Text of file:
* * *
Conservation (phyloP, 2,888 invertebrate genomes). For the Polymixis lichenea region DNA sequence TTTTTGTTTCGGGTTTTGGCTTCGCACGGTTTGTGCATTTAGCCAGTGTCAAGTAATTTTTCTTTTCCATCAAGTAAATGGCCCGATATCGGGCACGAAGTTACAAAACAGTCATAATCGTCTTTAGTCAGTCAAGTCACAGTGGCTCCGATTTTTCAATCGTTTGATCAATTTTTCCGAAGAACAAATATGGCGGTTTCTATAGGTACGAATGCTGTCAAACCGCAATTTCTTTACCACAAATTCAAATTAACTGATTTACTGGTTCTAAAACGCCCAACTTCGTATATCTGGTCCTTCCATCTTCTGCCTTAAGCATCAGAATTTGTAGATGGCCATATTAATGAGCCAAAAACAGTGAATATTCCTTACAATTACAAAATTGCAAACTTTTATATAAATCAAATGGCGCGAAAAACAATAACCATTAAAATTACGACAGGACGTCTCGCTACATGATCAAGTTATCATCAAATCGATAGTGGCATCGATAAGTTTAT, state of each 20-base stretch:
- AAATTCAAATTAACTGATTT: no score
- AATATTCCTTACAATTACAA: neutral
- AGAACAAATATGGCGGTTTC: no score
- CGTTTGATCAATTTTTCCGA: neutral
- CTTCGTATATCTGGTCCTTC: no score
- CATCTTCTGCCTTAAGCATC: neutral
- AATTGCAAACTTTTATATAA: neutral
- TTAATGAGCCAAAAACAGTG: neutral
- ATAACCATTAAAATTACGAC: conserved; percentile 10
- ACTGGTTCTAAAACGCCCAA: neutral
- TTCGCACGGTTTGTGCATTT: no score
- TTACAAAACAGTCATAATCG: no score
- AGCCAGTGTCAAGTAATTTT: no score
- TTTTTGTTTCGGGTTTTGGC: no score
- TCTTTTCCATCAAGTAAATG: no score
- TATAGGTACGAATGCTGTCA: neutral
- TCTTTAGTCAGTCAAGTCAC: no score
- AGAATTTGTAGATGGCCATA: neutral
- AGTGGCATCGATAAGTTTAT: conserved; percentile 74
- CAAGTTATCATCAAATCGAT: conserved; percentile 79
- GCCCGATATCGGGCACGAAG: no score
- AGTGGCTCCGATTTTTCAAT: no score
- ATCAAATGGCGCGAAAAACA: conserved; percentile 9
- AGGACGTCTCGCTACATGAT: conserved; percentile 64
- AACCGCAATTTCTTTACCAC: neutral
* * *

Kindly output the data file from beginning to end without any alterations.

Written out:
Conservation (phyloP, 2,888 invertebrate genomes). For the Polymixis lichenea region DNA sequence TTTTTGTTTCGGGTTTTGGCTTCGCACGGTTTGTGCATTTAGCCAGTGTCAAGTAATTTTTCTTTTCCATCAAGTAAATGGCCCGATATCGGGCACGAAGTTACAAAACAGTCATAATCGTCTTTAGTCAGTCAAGTCACAGTGGCTCCGATTTTTCAATCGTTTGATCAATTTTTCCGAAGAACAAATATGGCGGTTTCTATAGGTACGAATGCTGTCAAACCGCAATTTCTTTACCACAAATTCAAATTAACTGATTTACTGGTTCTAAAACGCCCAACTTCGTATATCTGGTCCTTCCATCTTCTGCCTTAAGCATCAGAATTTGTAGATGGCCATATTAATGAGCCAAAAACAGTGAATATTCCTTACAATTACAAAATTGCAAACTTTTATATAAATCAAATGGCGCGAAAAACAATAACCATTAAAATTACGACAGGACGTCTCGCTACATGATCAAGTTATCATCAAATCGATAGTGGCATCGATAAGTTTAT, state of each 20-base stretch:
- AAATTCAAATTAACTGATTT: no score
- AATATTCCTTACAATTACAA: neutral
- AGAACAAATATGGCGGTTTC: no score
- CGTTTGATCAATTTTTCCGA: neutral
- CTTCGTATATCTGGTCCTTC: no score
- CATCTTCTGCCTTAAGCATC: neutral
- AATTGCAAACTTTTATATAA: neutral
- TTAATGAGCCAAAAACAGTG: neutral
- ATAACCATTAAAATTACGAC: conserved; percentile 10
- ACTGGTTCTAAAACGCCCAA: neutral
- TTCGCACGGTTTGTGCATTT: no score
- TTACAAAACAGTCATAATCG: no score
- AGCCAGTGTCAAGTAATTTT: no score
- TTTTTGTTTCGGGTTTTGGC: no score
- TCTTTTCCATCAAGTAAATG: no score
- TATAGGTACGAATGCTGTCA: neutral
- TCTTTAGTCAGTCAAGTCAC: no score
- AGAATTTGTAGATGGCCATA: neutral
- AGTGGCATCGATAAGTTTAT: conserved; percentile 74
- CAAGTTATCATCAAATCGAT: conserved; percentile 79
- GCCCGATATCGGGCACGAAG: no score
- AGTGGCTCCGATTTTTCAAT: no score
- ATCAAATGGCGCGAAAAACA: conserved; percentile 9
- AGGACGTCTCGCTACATGAT: conserved; percentile 64
- AACCGCAATTTCTTTACCAC: neutral